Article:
In the mix, we used the Orban/Parasound Stereo Matrix on the close miked tracks only in order to regain some of the space which we had lost by essentially mono-miking each of the instruments. In one of the cuts (“Short Film for David”), it was necessary to overdub the harp later in the studio, since it simply couldn’t compete with two saxes, electric guitar, and Moog.
In the overdubbed material, use of the Stereo Matrix was particularly important, since these tracks had no Cathedral reverberation connected with them, and as mono-miked tracks, they would have come out as incongruous point sources in the live quad sound field.
The musicians were very pleased with the product as it was played in the vestry control room. The last piece in particular (“Bright Shadows”) had a magical quality, with the pipe organ permeating the quad space, the harp in front, and baritone sax and flute moving all around the space, calling and answering antiphonally.
This piece, in particular, works much better in quad than in stereo-in stereo, everything flattens out, and becomes two-dimensional and non-involving when compared to the quad effect of being in the middle of the space.
The stereo mix for all the music recorded at this session was derived from the quad mix by mixing left front and left rear to get the left stereo channel, and by mixing right front and right rear to get the right channel. This procedure required changing the front-to-rear balance for each cut, which is in itself a comment on the essential futility of coming up with a completely satisfactory quad/stereo compatible disc. In any event, the quad effect was so for superior to the stereo that Beaver and Krause are determined to do all of their future recording quadraphonically.
The mix itself was quite easy. The tracks were panned in the quad space the same way they had been when they were originally monitored. We monitored with JBL 4320’s in a square about 5’ off the control room floor. The board was a modified Quad-Eiqht 16-track at the Village Recorder in Los Angeles. We used very little equalization—at the most ± 2 dB at 10 kHz or 100 Hz, except for the close-miked instruments, which were equalized more radically.
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This illustrates the desirability of recording in a hall with good natural acoustics with mikes a reasonable distance from the instruments if a natural, realistic sound (as opposed to super-presence larger-than-life multitrack sound) is desired. No compression or limiting was employed, and Dolby A-361 units were used throughout. My personal feeling is that pop music recording can benefit greatly from the use of Dolby, as their use creates more freedom to post-equalize as well as to create musically effective dynamics in the mix.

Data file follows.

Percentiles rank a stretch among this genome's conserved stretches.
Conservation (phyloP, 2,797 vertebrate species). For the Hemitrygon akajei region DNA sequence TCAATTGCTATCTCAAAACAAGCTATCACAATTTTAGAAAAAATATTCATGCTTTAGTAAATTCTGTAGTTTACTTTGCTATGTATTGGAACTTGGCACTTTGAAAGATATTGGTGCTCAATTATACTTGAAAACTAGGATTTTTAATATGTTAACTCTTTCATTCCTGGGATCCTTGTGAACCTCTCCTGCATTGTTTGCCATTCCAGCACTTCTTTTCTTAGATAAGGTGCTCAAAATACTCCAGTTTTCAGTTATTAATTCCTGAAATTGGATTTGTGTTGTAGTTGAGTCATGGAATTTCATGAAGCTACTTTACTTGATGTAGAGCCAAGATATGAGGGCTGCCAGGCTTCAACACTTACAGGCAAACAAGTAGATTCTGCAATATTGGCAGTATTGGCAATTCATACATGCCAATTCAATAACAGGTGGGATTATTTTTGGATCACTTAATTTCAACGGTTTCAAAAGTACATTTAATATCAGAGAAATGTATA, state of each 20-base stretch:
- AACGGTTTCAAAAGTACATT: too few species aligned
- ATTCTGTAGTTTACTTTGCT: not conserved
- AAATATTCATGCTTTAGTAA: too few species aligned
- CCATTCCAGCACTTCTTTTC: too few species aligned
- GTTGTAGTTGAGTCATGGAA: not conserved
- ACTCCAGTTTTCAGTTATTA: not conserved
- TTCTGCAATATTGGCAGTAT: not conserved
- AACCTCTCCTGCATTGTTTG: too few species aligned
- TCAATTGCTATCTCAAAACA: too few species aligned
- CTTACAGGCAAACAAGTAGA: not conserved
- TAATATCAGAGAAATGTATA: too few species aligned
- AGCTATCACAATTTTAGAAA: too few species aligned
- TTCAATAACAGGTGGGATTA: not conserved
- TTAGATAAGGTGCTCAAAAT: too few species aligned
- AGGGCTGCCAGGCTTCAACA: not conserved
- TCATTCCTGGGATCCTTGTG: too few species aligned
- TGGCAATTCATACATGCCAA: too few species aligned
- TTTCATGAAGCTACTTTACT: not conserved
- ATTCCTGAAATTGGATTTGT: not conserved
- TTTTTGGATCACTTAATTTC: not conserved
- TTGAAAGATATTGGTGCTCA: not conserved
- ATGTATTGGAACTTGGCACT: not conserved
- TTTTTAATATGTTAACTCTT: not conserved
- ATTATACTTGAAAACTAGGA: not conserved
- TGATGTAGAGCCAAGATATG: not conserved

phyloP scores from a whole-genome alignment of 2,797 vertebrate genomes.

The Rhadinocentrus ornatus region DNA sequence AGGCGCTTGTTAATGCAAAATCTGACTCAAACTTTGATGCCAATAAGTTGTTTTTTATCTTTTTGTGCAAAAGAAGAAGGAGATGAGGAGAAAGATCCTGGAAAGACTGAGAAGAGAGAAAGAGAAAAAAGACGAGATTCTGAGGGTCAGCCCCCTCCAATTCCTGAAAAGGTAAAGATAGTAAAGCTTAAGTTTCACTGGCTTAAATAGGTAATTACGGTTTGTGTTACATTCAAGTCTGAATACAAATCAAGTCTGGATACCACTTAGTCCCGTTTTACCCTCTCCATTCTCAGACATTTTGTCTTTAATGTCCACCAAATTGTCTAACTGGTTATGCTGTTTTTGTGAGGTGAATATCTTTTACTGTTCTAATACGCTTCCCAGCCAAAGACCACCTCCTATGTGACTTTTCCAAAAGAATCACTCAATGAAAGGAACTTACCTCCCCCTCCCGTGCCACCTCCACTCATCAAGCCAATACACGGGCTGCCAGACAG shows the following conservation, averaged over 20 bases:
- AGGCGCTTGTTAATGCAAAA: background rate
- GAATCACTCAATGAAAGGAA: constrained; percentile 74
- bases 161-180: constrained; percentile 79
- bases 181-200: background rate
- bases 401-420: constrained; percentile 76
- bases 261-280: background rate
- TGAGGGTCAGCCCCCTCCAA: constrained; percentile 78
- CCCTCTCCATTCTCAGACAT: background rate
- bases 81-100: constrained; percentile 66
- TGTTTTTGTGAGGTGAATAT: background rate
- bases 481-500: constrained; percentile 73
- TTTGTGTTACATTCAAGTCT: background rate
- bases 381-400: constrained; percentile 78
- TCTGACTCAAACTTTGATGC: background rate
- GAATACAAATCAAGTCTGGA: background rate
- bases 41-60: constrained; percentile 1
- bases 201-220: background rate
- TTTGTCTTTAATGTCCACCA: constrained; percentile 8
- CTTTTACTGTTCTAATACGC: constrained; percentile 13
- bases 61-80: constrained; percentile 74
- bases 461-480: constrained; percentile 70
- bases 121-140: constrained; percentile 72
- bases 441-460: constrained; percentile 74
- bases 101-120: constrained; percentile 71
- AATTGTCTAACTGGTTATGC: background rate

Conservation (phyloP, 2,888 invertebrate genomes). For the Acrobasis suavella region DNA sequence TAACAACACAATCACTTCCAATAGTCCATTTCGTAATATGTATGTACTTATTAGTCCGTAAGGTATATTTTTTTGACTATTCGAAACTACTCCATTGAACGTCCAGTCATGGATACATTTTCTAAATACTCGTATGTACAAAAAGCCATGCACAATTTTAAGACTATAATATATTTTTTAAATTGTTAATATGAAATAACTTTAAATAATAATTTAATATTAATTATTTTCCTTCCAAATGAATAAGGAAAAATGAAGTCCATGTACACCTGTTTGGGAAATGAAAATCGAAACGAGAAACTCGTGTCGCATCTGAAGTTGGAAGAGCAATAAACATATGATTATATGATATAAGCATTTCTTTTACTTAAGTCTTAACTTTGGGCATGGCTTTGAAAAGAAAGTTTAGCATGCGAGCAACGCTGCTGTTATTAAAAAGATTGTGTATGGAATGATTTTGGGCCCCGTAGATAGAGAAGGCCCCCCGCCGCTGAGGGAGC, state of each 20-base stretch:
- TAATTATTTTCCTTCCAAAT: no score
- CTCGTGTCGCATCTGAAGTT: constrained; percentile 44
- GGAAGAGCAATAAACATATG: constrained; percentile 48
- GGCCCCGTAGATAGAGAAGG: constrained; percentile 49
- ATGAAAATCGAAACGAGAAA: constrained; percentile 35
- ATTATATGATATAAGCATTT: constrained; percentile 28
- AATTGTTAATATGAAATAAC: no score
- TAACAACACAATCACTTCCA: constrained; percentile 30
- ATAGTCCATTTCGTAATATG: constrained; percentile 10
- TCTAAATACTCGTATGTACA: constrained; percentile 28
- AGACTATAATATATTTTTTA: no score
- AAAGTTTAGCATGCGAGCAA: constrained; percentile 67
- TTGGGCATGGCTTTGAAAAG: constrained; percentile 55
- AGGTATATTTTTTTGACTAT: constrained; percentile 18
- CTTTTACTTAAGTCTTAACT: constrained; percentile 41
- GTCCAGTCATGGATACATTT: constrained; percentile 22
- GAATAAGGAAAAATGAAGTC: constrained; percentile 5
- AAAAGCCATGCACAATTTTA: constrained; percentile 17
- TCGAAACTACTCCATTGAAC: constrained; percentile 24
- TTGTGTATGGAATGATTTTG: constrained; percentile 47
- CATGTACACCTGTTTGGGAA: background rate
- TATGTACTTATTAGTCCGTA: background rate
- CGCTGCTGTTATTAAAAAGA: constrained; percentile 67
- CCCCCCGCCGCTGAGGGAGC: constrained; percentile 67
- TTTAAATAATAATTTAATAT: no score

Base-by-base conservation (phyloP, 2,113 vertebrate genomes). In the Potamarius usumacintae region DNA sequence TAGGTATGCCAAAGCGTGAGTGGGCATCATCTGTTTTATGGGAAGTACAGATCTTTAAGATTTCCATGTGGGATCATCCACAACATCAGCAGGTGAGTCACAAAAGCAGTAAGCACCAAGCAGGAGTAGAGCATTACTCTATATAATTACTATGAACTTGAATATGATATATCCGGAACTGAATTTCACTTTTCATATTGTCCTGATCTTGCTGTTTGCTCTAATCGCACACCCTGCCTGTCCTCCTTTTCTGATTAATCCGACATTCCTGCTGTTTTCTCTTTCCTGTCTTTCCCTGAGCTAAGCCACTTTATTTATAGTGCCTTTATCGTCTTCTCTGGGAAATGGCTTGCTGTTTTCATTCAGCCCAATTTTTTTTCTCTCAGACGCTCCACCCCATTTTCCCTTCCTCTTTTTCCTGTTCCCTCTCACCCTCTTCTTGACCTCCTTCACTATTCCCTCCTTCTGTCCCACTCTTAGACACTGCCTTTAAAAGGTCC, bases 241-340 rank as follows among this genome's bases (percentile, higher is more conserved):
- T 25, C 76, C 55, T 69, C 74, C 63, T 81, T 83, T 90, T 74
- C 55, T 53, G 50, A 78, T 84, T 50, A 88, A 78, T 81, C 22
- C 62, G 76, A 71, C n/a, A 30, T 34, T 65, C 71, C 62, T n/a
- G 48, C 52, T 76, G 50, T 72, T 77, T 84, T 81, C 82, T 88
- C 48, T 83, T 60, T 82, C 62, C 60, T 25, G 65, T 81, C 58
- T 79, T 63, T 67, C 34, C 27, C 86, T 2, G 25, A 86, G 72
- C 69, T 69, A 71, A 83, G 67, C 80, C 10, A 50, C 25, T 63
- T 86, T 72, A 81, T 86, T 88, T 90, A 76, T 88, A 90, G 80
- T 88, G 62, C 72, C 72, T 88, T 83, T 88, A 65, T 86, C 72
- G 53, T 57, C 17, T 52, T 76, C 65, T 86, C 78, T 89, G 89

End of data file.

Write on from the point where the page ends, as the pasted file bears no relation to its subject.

And if American pressing plants could maintain the quality standards routinely maintained by such European firms as Deutsche Grammophon and Phillips, we could even get these dynamics unmarred to the home listener. (This is a somewhat bitter and extremely unsubtle plea to the people responsible for quality control of American discs.)
It is interesting to mention in passing that the other side of the disc was recorded using the usual 16-track studio mono-miking techniques. We used a pair of Parasound Stereo Matrices for front and back to generate the quad space. The spatial sense was quite impressive, and the ability to place musical material front , back, and at both sides greatly aided in separating complex musical textures,
Nevertheless, the artificial space was not as real or as effective as the natural sound of Grace Cathedral, and it was the unanimous conclusion of everyone involved in the remote that the money and effort had been well spent.
Editor’s Note: This article is from Recording Engineer/Producer (RE/P) magazine, which began publishing in 1970 under the direction of publisher/editor Martin Gallay. After a great run, RE/P ceased publishing in the early 1990s, yet its content is still much revered in the professional audio community. RE/P also published the first issues of Live Sound International magazine as a quarterly supplement, beginning in the late 1980s, and LSI has grown to a monthly publication that continues to thrive to this day.
Our sincere thanks to Mark Gander of JBL Professional for his considerable support on this archive project.